Have you ever pulled up a chair in your garden and watched honey bees foraging?
They are so intent on their "bees-ness" that they don't know you're there. It's a great opportunity to photograph them.
Sometimes, if you're lucky, they'll buzz over your head on their way back to their colony, and you'll see:
- The three main body parts: head, thorax and abdomen
- The two pairs of wings
- The three pairs of legs
- The pair of antennae
Such was the case in Vacaville this week when we were watching honey bees forage in our African blue basil, a bee magnet that we plant annually. We first learned of African blue basil, (Ocimum kilimandscharicum × basilicum 'Dark Opal'), through Gordon Frankie, UC Berkeley professor and the late Robbin Thorp, distinguished emeritus professor of entomology at UC Davis. They co-authored the book, California Bees and Blooms: a Guide for Gardeners and Naturalists (Heyday Books) with Rollin Coville and Barbara Ertter, also affiliated with UC Berkeley.
Want to know more about honey bees? Be sure to read the newly published The Art of the Honey Bee; Shaping the Environment from Landscapes to Societies (Oxford University Press) by noted bee geneticist and biologist Robert E. Page Jr., who maintains strong ties to UC Davis and Arizona State University (ASU). Also learn about honey bee anatomy on ASU's web page, "Ask a Biologist."
Page, who holds a doctorate in entomology from UC Davis, is a former chair of the UC Davis Department of Entomology. In 2004, Arizona State University (ASU) recruited him for what would become a series of top-level administrative roles. He advanced from director of the School of Life Sciences to dean of Life Sciences; vice provost and dean of the College of Liberal Arts and Sciences; and university provost. Today he holds the titles of provost emeritus of ASU and Regents professor emeritus, as well as UC Davis department chair emeritus, professor emeritus, and UC Davis distinguished emeritus professor.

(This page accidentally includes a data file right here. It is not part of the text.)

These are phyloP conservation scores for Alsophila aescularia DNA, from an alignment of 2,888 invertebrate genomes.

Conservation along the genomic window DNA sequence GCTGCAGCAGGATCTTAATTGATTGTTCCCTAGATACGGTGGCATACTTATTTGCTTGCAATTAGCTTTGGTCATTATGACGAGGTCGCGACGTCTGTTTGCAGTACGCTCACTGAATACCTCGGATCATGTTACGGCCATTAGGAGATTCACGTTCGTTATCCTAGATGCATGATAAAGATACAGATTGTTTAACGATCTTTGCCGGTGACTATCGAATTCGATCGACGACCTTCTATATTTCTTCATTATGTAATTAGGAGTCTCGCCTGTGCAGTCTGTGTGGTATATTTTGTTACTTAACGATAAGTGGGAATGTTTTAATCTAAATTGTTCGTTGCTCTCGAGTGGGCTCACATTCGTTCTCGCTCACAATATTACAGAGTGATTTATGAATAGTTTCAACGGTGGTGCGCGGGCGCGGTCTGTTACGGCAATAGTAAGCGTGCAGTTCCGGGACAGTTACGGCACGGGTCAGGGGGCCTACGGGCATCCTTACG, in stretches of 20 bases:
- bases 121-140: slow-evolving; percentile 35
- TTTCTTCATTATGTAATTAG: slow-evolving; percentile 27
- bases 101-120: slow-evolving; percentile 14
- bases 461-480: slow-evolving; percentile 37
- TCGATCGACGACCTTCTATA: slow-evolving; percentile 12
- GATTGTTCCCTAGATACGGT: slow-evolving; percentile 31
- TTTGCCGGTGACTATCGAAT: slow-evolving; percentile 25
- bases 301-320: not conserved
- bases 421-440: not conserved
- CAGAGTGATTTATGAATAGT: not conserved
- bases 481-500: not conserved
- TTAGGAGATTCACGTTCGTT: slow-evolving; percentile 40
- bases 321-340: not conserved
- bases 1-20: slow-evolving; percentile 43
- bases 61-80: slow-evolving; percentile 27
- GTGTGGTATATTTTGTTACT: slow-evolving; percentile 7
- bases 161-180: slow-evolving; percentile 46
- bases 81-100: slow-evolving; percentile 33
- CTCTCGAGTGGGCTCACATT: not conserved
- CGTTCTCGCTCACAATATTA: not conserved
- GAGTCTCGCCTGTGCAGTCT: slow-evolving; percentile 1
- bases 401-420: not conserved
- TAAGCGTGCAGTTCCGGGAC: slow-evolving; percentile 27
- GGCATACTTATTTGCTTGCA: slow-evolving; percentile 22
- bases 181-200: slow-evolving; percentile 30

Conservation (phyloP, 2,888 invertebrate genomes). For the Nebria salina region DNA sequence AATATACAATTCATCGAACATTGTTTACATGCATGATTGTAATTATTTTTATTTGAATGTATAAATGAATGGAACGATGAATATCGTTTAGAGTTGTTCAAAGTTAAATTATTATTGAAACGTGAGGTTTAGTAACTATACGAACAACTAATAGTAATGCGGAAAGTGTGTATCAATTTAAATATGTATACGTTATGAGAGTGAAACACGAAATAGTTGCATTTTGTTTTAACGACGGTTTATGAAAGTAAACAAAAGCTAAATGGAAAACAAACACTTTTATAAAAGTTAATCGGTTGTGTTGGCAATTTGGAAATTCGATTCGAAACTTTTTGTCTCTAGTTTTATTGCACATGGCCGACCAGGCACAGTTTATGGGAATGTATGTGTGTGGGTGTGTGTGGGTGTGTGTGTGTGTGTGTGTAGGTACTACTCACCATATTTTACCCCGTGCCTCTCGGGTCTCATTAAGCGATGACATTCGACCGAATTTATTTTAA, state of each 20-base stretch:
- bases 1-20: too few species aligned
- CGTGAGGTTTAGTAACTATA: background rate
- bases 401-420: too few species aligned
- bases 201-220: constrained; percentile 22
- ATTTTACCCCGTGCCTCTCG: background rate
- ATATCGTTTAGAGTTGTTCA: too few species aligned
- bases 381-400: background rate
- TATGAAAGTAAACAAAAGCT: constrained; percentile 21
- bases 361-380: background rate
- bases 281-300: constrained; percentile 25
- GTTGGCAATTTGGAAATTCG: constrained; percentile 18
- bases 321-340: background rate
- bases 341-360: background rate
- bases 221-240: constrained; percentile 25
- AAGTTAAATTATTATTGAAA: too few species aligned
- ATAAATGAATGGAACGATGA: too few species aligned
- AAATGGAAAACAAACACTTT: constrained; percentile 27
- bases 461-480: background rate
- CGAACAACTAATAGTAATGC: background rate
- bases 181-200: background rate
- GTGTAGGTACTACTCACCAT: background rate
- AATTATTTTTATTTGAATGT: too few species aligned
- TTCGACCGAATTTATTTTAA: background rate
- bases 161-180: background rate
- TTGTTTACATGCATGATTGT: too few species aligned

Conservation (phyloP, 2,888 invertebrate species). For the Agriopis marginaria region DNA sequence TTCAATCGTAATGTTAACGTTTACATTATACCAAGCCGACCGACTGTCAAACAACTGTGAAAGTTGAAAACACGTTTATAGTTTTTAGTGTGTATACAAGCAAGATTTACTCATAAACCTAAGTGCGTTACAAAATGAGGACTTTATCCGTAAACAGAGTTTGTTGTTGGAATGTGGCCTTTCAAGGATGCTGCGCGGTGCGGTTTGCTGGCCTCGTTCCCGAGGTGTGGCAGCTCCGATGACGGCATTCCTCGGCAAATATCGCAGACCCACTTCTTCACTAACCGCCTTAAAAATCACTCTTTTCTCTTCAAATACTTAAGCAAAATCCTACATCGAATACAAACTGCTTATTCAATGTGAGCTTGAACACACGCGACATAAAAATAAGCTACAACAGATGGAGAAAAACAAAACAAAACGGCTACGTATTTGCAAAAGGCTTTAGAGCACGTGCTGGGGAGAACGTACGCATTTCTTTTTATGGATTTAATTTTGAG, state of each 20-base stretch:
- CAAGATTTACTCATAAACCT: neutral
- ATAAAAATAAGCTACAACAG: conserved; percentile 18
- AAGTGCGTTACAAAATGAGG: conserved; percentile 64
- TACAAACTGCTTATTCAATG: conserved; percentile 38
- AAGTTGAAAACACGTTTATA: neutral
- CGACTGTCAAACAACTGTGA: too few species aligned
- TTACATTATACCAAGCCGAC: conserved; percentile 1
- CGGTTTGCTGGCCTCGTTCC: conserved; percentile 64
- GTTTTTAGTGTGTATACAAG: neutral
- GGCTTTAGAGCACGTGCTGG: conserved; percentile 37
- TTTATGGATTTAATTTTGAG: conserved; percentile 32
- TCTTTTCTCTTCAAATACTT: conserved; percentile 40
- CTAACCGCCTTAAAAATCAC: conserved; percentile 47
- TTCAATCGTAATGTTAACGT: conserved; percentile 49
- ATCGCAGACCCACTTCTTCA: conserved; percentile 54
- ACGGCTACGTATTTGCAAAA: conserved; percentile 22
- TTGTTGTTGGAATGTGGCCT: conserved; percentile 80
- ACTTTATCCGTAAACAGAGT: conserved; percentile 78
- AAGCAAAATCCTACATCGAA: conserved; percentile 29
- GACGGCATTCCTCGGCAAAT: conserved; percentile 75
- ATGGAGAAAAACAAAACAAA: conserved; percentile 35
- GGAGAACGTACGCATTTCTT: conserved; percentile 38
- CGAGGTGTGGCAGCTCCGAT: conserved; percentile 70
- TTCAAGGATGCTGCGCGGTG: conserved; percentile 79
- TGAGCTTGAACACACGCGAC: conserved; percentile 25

Did you know a bee has a tool kit? Page lists the tool kit in his book, The Art of the Bee: a compass, an odometer and a path integrator.
'As 'central place foragers,' bees fly out from the nest site and explore the surrounding environment in search of food resources," writes Page, renowned for his research on honey bee behavior and population genetics, particularly the evolution of complex social behavior. "They return to the nest with the resources they collect. To do this, they need to be able to navigate out and find their way back. To aid them, they have a toolkit of navigation mechanisms."
One tool in their tool kit is their internal compass that depends on the location of the sun.
"As light from the sun passes through the atmosphere, it becomes polarized," Page writes. "The pattern of polarized light in the sky depends on the angle of the sun relative to where you are looking. Bees have special sensors in their eyes for detecting the polarized light patterns. On cloudy days, they can't see the sky; but they can still locate the sun using ultraviolet light detectors. Ultraviolet light penetrates cloud cover, allowing bees to use the location of the sun as a navigational marker. With heavy clouds, bees can get to and from a resource by relying solely on landmarks that they learn; otherwise, they stay home until the weather changes. However, as the earth turns, the sun is always changing location relative to the horizon, making it an unreliable marker unless you know the time of day, and bees do. They learn the movement of the sun across the sky and reference it to an internal clock. We know they have the clock because we can train them to forage at specific times of day. If you anesthetize a bee, you can stop her clock. When she awakens and takes a foraging trip to a learned foraging station, her flight path will be offset by the amount of time lost. In other words, she will misinterpret the direction based on the current location of the sun by the amount of time she was anesthetized."
"The odometer plus the ability to determine a flight vector (direction and distance) from a given landmark along a resource flight path, using their sun compass and internal clock, give bees the basic tools for navigation," Page writes. "The last tool in the toolkit is a path integrator that combines the compass and odometer information."
It's a fascinating book by Page, whose most salient contributions to science include constructing the first genomic map of the honey bee, which sparked a variety of pioneering contributions not only to insect biology but to genetics at large.